One winter I found myself living in a strange land, in the middle of my own country, somewhere I had never been. No peaks or valleys, miles of flat covered with snow. For a brief time, I earned an income answering calls from all states, tending to a vexed populace, untangling corporate glitches through a headset device.
Inside that monolith of cubicles, patterns of speech shared a certain uniformity, an elongated o, a quickened pace. Where I was from, at least 185 languages are reported spoken, each with an attendant inflection, pitch, timbre. Homesick in my own nation, it wasn't English I missed but the multiplicity of language, even within a single one.
The third Q.E.D. II event of 2013 featured one of Les Figues’s earliest authors, Jennifer Calkins, in conversation with Amanda Ackerman and Anne de Marcken. Teresa Carmody, the press’s cofounder, moderated.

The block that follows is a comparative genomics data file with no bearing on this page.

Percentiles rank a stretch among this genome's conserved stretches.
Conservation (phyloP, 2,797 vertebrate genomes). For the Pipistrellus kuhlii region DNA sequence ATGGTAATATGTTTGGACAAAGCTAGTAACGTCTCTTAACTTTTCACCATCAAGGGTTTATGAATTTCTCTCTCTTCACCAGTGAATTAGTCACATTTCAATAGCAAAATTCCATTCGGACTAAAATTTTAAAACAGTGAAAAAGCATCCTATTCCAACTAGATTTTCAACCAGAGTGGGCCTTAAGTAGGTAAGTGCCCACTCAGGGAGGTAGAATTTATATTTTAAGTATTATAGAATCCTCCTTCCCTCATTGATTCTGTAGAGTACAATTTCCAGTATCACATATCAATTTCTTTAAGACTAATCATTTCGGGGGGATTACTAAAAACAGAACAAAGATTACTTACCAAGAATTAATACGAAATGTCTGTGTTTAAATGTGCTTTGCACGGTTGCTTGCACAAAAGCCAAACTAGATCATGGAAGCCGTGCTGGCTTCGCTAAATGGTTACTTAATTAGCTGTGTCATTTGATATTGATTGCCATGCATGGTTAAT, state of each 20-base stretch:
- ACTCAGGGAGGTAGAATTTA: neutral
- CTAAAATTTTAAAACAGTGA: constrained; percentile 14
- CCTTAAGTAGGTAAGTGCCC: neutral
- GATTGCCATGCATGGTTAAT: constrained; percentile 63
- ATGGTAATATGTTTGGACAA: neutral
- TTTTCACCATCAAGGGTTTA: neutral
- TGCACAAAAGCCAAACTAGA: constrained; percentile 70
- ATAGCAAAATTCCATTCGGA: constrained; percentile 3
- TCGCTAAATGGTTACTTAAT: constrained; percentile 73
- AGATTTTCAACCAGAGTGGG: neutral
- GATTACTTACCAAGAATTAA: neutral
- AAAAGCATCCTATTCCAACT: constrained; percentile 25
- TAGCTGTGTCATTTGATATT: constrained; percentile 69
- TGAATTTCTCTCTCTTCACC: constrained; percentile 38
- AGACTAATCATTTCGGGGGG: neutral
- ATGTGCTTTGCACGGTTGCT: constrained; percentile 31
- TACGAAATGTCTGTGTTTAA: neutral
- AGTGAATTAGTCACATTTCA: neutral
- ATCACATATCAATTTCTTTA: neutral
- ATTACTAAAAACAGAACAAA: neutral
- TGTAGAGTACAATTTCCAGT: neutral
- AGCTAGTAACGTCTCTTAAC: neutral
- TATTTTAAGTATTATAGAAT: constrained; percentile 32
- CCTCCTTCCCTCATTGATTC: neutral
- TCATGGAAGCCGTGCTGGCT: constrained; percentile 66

For a while I kept a copy of Harold Bloom’s Genius (subtitled A Mosaic of One Hundred Exemplary Creative Minds) in my bathroom, with the idea that I would read about one genius each time I shit. But ultimately it was too slowgoing. I slogged through pronouncements such as, “It is difficult to keep up with Whitman; perpetually he passes and surpasses us. Walt Whitman is the poem [sic?] of our climate, the genius of the shores of North America,”  and I was confounded by Bloom’s Kabbalah-inspired, baroquely elaborated, and ultimately senseless arrangement of the writers.